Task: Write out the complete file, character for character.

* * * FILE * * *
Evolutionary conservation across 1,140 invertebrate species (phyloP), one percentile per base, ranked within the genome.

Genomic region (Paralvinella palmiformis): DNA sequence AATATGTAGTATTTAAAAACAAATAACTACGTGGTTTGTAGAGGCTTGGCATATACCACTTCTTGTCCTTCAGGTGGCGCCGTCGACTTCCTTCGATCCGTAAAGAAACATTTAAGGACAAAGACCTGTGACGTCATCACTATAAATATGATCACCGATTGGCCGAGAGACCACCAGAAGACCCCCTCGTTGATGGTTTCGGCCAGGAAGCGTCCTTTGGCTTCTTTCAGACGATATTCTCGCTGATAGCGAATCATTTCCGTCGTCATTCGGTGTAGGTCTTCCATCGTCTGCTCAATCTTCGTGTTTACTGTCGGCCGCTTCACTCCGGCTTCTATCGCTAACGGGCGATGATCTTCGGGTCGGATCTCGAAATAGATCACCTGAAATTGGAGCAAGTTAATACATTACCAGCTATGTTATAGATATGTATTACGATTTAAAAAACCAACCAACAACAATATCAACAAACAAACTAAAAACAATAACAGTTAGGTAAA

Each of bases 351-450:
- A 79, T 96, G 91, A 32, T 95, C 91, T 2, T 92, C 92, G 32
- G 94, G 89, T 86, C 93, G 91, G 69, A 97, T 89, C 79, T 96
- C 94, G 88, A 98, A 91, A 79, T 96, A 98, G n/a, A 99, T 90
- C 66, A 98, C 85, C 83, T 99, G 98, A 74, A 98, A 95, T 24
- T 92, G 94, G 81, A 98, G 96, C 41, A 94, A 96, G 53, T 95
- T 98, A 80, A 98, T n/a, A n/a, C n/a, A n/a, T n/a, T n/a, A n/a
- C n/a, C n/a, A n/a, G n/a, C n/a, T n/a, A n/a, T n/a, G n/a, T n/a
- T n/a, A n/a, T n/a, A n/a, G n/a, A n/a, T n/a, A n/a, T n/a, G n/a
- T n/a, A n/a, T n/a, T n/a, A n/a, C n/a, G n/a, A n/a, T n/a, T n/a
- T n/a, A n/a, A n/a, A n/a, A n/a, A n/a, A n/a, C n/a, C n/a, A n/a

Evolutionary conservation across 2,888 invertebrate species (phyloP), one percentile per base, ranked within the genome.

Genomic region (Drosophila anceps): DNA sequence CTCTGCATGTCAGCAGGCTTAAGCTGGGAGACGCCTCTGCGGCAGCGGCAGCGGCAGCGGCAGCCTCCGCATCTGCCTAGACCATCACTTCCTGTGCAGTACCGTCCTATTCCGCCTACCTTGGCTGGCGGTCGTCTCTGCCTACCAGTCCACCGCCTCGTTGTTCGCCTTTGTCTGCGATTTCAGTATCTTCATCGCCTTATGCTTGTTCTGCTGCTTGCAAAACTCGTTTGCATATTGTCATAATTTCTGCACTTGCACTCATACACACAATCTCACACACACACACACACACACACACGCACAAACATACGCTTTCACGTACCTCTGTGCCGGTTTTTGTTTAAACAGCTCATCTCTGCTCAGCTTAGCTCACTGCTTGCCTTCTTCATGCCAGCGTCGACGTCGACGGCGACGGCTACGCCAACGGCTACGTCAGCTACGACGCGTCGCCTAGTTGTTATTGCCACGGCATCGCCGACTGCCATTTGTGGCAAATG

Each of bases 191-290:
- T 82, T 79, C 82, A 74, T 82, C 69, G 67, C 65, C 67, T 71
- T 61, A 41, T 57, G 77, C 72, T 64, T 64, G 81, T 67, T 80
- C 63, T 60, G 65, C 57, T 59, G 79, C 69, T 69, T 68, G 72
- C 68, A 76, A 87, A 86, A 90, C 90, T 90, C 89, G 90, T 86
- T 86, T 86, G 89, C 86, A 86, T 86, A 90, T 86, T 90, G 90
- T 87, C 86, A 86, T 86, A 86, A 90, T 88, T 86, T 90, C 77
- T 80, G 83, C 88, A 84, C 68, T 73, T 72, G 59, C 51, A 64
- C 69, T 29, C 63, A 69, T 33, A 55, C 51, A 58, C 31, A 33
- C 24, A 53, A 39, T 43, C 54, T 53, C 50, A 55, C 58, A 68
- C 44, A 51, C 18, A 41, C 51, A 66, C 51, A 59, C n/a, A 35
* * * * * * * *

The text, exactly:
Evolutionary conservation across 1,140 invertebrate species (phyloP), one percentile per base, ranked within the genome.

Genomic region (Paralvinella palmiformis): DNA sequence AATATGTAGTATTTAAAAACAAATAACTACGTGGTTTGTAGAGGCTTGGCATATACCACTTCTTGTCCTTCAGGTGGCGCCGTCGACTTCCTTCGATCCGTAAAGAAACATTTAAGGACAAAGACCTGTGACGTCATCACTATAAATATGATCACCGATTGGCCGAGAGACCACCAGAAGACCCCCTCGTTGATGGTTTCGGCCAGGAAGCGTCCTTTGGCTTCTTTCAGACGATATTCTCGCTGATAGCGAATCATTTCCGTCGTCATTCGGTGTAGGTCTTCCATCGTCTGCTCAATCTTCGTGTTTACTGTCGGCCGCTTCACTCCGGCTTCTATCGCTAACGGGCGATGATCTTCGGGTCGGATCTCGAAATAGATCACCTGAAATTGGAGCAAGTTAATACATTACCAGCTATGTTATAGATATGTATTACGATTTAAAAAACCAACCAACAACAATATCAACAAACAAACTAAAAACAATAACAGTTAGGTAAA

Each of bases 351-450:
- A 79, T 96, G 91, A 32, T 95, C 91, T 2, T 92, C 92, G 32
- G 94, G 89, T 86, C 93, G 91, G 69, A 97, T 89, C 79, T 96
- C 94, G 88, A 98, A 91, A 79, T 96, A 98, G n/a, A 99, T 90
- C 66, A 98, C 85, C 83, T 99, G 98, A 74, A 98, A 95, T 24
- T 92, G 94, G 81, A 98, G 96, C 41, A 94, A 96, G 53, T 95
- T 98, A 80, A 98, T n/a, A n/a, C n/a, A n/a, T n/a, T n/a, A n/a
- C n/a, C n/a, A n/a, G n/a, C n/a, T n/a, A n/a, T n/a, G n/a, T n/a
- T n/a, A n/a, T n/a, A n/a, G n/a, A n/a, T n/a, A n/a, T n/a, G n/a
- T n/a, A n/a, T n/a, T n/a, A n/a, C n/a, G n/a, A n/a, T n/a, T n/a
- T n/a, A n/a, A n/a, A n/a, A n/a, A n/a, A n/a, C n/a, C n/a, A n/a

Evolutionary conservation across 2,888 invertebrate species (phyloP), one percentile per base, ranked within the genome.

Genomic region (Drosophila anceps): DNA sequence CTCTGCATGTCAGCAGGCTTAAGCTGGGAGACGCCTCTGCGGCAGCGGCAGCGGCAGCGGCAGCCTCCGCATCTGCCTAGACCATCACTTCCTGTGCAGTACCGTCCTATTCCGCCTACCTTGGCTGGCGGTCGTCTCTGCCTACCAGTCCACCGCCTCGTTGTTCGCCTTTGTCTGCGATTTCAGTATCTTCATCGCCTTATGCTTGTTCTGCTGCTTGCAAAACTCGTTTGCATATTGTCATAATTTCTGCACTTGCACTCATACACACAATCTCACACACACACACACACACACACACGCACAAACATACGCTTTCACGTACCTCTGTGCCGGTTTTTGTTTAAACAGCTCATCTCTGCTCAGCTTAGCTCACTGCTTGCCTTCTTCATGCCAGCGTCGACGTCGACGGCGACGGCTACGCCAACGGCTACGTCAGCTACGACGCGTCGCCTAGTTGTTATTGCCACGGCATCGCCGACTGCCATTTGTGGCAAATG

Each of bases 191-290:
- T 82, T 79, C 82, A 74, T 82, C 69, G 67, C 65, C 67, T 71
- T 61, A 41, T 57, G 77, C 72, T 64, T 64, G 81, T 67, T 80
- C 63, T 60, G 65, C 57, T 59, G 79, C 69, T 69, T 68, G 72
- C 68, A 76, A 87, A 86, A 90, C 90, T 90, C 89, G 90, T 86
- T 86, T 86, G 89, C 86, A 86, T 86, A 90, T 86, T 90, G 90
- T 87, C 86, A 86, T 86, A 86, A 90, T 88, T 86, T 90, C 77
- T 80, G 83, C 88, A 84, C 68, T 73, T 72, G 59, C 51, A 64
- C 69, T 29, C 63, A 69, T 33, A 55, C 51, A 58, C 31, A 33
- C 24, A 53, A 39, T 43, C 54, T 53, C 50, A 55, C 58, A 68
- C 44, A 51, C 18, A 41, C 51, A 66, C 51, A 59, C n/a, A 35